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“In my 40+ years of observing families, the single biggest change I have seen is that children are not outside playing like they used to,” said Nell Trayhill, a retired family therapist from South Carolina. Standing behind me on line at an airport ticket counter last month, Mrs. Trayhill seemed happy to have my ear.

Our conversation was sparked by our shared observation of a group of youngsters moving through the airport, each of them with expressionless faces pressed into their smartphones.

“When driving to town, I pass empty fields where children used to play ball till dark every night in summer…”

“When driving to town, I pass empty fields where children used to play ball till dark every night in summer. Where are the packs of kids who used to play pick-up basketball or touch football? I don’t even see children riding bicycles much anymore,” she said. “When I was a child,” the 73 year-old retiree noted, “the outdoors was something we all had in common. We couldn’t wait to get home from school and get outside to play.”

As we parted ways I mused at how I was indeed getting old. Gabbing away with a retiree about the state of children today just seemed like such ‘oldster’ talk. But Mrs. Trayhill wasn’t just rambling to pass the time. Speaking from years of experience, she could see troubling implications for children and families in the decline of outdoor play.

And according to the latest research, her observations were spot on. With most homes today having two working parents, it’s harder for moms and dads to find time to take children outdoors for play. And with family purse strings tightened due to a weak economy, less money is available for day care and other structured outdoor play activities for children.

According to a new study published in the Archives of Pediatric & Adolescent Medicine, parents just aren’t taking their kids outdoors to participate in physical activities. In interviews with almost 9,000 parents, researchers discovered that only 51 percent of children went outside to walk or play once a day with either parent.

In interviews with almost 9,000 parents, researchers discovered that only 51 percent of children went outside to walk or play once a day with either parent.

Forty-four percent of moms and 24 percent of dads said they had parent-child outdoor playtime each day.

“It does make sense that for many parents, especially for parents who work outside the home… it’s not so easy to have outdoor playtime with your children every day,” said Dr. Pooja Tandon, a pediatrician at the University of Washington in Seattle, who worked on the new study.

Tandon and her colleagues did find that kids with a few regular playmates were more likely to get daily time outside. That could be because parents take turns bringing a few kids to the park at a time, Tandon said — a good strategy for time-pressed parents with friends who live nearby.

One big difference, however, was within different racial groups. Asian mothers were 49 percent less likely than white mothers to take their children out, followed by 41 percent of black mothers and 20 percent of Hispanic mothers.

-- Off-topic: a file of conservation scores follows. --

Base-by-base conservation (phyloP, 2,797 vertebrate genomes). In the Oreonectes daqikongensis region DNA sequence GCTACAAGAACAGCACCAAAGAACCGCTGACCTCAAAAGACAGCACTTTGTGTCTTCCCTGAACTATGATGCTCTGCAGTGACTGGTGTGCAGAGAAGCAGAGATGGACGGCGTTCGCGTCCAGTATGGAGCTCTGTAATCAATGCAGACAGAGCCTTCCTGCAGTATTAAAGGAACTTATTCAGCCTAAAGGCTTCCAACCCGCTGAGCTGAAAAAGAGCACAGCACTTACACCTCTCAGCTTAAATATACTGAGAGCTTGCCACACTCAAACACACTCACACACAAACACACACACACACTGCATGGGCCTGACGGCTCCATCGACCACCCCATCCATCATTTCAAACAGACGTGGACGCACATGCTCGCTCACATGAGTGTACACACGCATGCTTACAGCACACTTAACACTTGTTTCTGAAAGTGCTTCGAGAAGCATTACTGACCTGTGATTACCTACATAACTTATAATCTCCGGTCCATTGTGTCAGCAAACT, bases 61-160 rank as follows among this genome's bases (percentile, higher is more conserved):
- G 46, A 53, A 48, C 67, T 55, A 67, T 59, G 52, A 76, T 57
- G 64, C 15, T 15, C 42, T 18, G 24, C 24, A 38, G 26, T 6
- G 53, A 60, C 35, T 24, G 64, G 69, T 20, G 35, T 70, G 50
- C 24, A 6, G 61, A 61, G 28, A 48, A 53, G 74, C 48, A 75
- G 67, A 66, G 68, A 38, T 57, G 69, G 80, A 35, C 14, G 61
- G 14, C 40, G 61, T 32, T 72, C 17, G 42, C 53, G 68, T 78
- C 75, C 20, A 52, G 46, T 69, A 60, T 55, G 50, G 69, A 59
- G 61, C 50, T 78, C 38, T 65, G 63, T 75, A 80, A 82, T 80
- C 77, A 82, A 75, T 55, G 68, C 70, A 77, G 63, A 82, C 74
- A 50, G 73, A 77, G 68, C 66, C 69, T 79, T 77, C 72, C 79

Guidelines from the National Association for Sport and Physical Education suggest that kids get at least an hour of physical activity per day for long-term health benefits, like helping to ward off childhood obesity and some kinds of cancer, as well as help improve their psychological well-being. Preschoolers should also get a few hours of unstructured outdoor playtime each day, according to the recommendations.

Another factor in keeping children indoors is the profusion of computer games, social networking devices and electronic distractions which can hold a child’s interest. Children are not as bored staying indoors as they might have been in the past, and so motivation to go outdoors is lessened.

In our community a few years ago, residents spent considerable time and money planning an outdoor ‘adventure’ playground to encourage children to learn outdoor skills that would make them more confident in natural settings and stimulate their urge to explore. The features included a 100’ zip line, a ropes course for accessing difficult terrain, a high-wire traverse line to build confidence and balance skills, a climbing wall and other fun instructive challenges.

Today, the adventure playground is idle behind locked gates. For insurance purposes, children were required to have a parent present to supervise the activities, but not enough parents came forward to support the program. The best of intentions and generous donations were stymied by parents who just didn’t have the time to spare.

More so today than in the past, parents need to weigh the benefits of job versus family time, and remember that time spent with children is the healthiest investment of all.

Parenting has always been a difficult balancing act. On the one hand, young parents are pressed to develop their careers to provide a regular income, while at the same their young children’s precious years are fleeting. More so today than in the past, parents need to weigh the benefits of job versus family time, and remember that time spent with children is the healthiest investment of all.